Embracing Culture and Tradition

One of the many things I love about Washington State is the way that communities of all sizes embrace culture and tradition. As summer transitions into fall, there are so many opportunities to come together, explore history and discuss new ideas.

One of the many things I love about Washington state is the way that communities of all sizes embrace culture and tradition. As summer transitions into fall, there are so many opportunities to come together, explore history and discuss new ideas. Whether you have a few extra minutes at Seattle-Tacoma International Airport (“Sea-Tac”) to check out our Traveling Exhibit, or an evening to dedicate to a Think & Drink event or a Humanities Washington Speakers Bureau presentation, there is so much to see and do!

On view at Sea-Tac (Concourse A) through Saturday, October 11, is our traveling exhibit Hope in Hard Times: Washington During the Great Depression.

Hope in Hard Times at SeaTac The exhibit explores the adversity and triumph of everyday Americans during the 1930s, comparing the struggles of that decade with those faced today as we reflect upon our emergence from the Great Recession. Hope in Hard Times takes an enormous and weighty topic, the Great Depression, and presents it in an up-close and approachable manner.  It is an inspiring example of how hope — even in dark times — sustains us and reflects the power of the human spirit.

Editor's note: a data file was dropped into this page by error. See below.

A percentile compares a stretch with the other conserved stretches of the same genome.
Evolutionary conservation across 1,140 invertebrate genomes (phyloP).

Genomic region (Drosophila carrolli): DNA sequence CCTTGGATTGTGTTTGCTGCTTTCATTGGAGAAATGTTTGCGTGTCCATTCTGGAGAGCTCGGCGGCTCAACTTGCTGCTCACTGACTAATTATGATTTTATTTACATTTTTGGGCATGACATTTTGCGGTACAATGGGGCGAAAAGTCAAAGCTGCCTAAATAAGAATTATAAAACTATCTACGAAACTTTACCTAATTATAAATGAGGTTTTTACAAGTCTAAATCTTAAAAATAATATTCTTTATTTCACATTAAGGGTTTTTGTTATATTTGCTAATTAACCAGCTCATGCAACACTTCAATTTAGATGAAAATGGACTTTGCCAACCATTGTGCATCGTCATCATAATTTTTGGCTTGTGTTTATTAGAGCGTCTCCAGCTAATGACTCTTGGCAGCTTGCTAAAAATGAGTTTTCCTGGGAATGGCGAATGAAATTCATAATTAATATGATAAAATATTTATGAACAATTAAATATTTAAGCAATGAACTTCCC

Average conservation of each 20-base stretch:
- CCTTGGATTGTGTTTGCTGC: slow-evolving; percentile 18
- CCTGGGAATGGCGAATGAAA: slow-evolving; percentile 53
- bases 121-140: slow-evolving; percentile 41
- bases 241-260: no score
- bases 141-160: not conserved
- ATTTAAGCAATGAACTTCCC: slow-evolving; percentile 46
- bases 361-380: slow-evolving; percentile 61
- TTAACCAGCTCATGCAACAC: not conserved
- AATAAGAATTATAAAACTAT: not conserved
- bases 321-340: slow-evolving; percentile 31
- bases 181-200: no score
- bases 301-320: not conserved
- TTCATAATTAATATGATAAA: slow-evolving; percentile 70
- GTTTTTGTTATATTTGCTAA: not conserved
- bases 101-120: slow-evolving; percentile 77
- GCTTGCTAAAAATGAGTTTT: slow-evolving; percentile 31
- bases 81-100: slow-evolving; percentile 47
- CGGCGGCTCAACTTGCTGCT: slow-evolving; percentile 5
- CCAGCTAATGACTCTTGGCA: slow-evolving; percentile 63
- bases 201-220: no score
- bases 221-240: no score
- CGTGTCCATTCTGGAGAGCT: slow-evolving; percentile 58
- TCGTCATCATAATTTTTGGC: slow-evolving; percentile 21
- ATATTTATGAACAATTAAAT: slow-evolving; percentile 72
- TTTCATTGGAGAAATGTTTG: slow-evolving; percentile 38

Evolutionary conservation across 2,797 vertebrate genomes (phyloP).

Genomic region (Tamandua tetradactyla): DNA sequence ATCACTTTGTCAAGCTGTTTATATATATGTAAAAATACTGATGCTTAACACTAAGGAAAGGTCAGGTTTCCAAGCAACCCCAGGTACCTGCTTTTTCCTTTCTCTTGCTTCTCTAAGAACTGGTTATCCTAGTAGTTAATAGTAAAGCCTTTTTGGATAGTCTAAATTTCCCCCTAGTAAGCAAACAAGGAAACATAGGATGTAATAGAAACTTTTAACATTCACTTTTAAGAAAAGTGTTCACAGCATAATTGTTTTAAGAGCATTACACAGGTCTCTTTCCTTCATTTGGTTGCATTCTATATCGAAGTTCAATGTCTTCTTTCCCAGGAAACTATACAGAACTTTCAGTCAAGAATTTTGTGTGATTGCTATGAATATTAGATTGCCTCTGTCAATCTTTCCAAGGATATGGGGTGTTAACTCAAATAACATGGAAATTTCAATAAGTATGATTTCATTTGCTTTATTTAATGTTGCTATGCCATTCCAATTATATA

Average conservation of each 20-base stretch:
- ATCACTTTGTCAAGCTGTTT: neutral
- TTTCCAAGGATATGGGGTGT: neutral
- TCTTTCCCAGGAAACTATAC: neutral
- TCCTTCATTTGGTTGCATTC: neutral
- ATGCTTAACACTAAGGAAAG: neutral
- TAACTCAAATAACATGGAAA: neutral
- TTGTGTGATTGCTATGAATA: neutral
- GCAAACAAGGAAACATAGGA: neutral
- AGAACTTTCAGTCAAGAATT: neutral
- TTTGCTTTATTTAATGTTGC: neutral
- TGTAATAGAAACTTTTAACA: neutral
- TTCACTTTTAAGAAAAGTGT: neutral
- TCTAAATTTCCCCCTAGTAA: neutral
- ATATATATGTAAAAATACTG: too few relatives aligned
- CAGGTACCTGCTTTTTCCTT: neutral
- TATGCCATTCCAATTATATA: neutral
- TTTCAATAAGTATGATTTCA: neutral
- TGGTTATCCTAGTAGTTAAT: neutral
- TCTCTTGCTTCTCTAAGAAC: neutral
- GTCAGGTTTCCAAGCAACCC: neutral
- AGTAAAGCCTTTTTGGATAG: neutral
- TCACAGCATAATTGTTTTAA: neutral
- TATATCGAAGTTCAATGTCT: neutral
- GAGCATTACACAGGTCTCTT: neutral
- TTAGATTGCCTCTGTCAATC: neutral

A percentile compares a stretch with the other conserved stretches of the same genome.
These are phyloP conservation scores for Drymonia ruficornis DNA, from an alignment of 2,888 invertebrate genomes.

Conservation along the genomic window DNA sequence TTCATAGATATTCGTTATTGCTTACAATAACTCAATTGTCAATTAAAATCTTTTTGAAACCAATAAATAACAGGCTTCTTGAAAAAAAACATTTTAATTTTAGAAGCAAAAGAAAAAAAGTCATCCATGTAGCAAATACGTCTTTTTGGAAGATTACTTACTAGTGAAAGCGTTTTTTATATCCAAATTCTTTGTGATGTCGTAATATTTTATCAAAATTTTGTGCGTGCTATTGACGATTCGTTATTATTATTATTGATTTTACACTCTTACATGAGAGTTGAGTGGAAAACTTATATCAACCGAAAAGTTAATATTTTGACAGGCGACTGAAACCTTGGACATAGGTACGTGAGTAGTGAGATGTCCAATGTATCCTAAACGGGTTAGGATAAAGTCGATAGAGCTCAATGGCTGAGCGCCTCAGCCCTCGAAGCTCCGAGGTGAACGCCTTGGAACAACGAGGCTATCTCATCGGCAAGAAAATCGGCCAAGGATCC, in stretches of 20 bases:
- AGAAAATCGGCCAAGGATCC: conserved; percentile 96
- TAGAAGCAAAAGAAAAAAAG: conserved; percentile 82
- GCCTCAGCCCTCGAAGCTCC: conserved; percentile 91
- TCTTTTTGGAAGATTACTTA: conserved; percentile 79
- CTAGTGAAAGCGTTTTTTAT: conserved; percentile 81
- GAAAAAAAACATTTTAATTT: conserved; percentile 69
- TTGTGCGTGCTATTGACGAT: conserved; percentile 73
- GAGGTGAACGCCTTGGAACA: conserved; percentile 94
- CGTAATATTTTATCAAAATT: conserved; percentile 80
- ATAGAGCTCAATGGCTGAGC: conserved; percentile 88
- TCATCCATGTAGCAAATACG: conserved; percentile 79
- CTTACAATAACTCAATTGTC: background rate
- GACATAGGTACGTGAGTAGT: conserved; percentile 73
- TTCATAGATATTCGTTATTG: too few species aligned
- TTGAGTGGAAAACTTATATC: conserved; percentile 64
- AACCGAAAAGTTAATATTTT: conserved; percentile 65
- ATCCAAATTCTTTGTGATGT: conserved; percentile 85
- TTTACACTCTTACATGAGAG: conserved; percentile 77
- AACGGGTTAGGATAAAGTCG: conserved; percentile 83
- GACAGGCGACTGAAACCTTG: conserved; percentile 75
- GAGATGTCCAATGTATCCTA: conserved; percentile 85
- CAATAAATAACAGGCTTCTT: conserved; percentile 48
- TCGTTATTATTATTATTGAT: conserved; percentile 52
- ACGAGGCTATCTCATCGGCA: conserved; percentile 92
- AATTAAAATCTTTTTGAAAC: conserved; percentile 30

After the exhibit leaves Sea-Tac, it travels to Ilwaco for its final stop at the Columbia Pacific Heritage Museum (October 24, 2014 to January 4, 2015). From there, it will return to the Washington State Historical Society to become part of their traveling exhibit program.

Just announced last month is our 2015-2016 Speakers Bureau roster of scholars and cultural experts! Organizations interested in booking these presentations for first quarter of 2015 should apply by October 31. Be sure to catch a presentation from our 2013-14 speakers before they conclude their tours on December 31. Our calendar shows a list of upcoming presentations near you.

Or, catch one of our Think & Drink events in Seattle, Tacoma and Yakima. We’ll explore such topics as race in music, race in education, and more.  On November 11 and 12, be sure to join us for evenings with Pulitzer Prize and Tony Award-winning playwright Robert Schenkkan as he and moderator Tanya Mosley explore “Race, Politics and Drama” in Seattle.

So this fall, as you are waiting for a flight, planning an evening get-together with friends, or putting together a weekend trip, check out Humanities Washington’s fall events calendar. We look forward to seeing you at a Humanities Washington program in the near future!

Sincerely,

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Julie Ziegler
Humanities Washington
Executive Director

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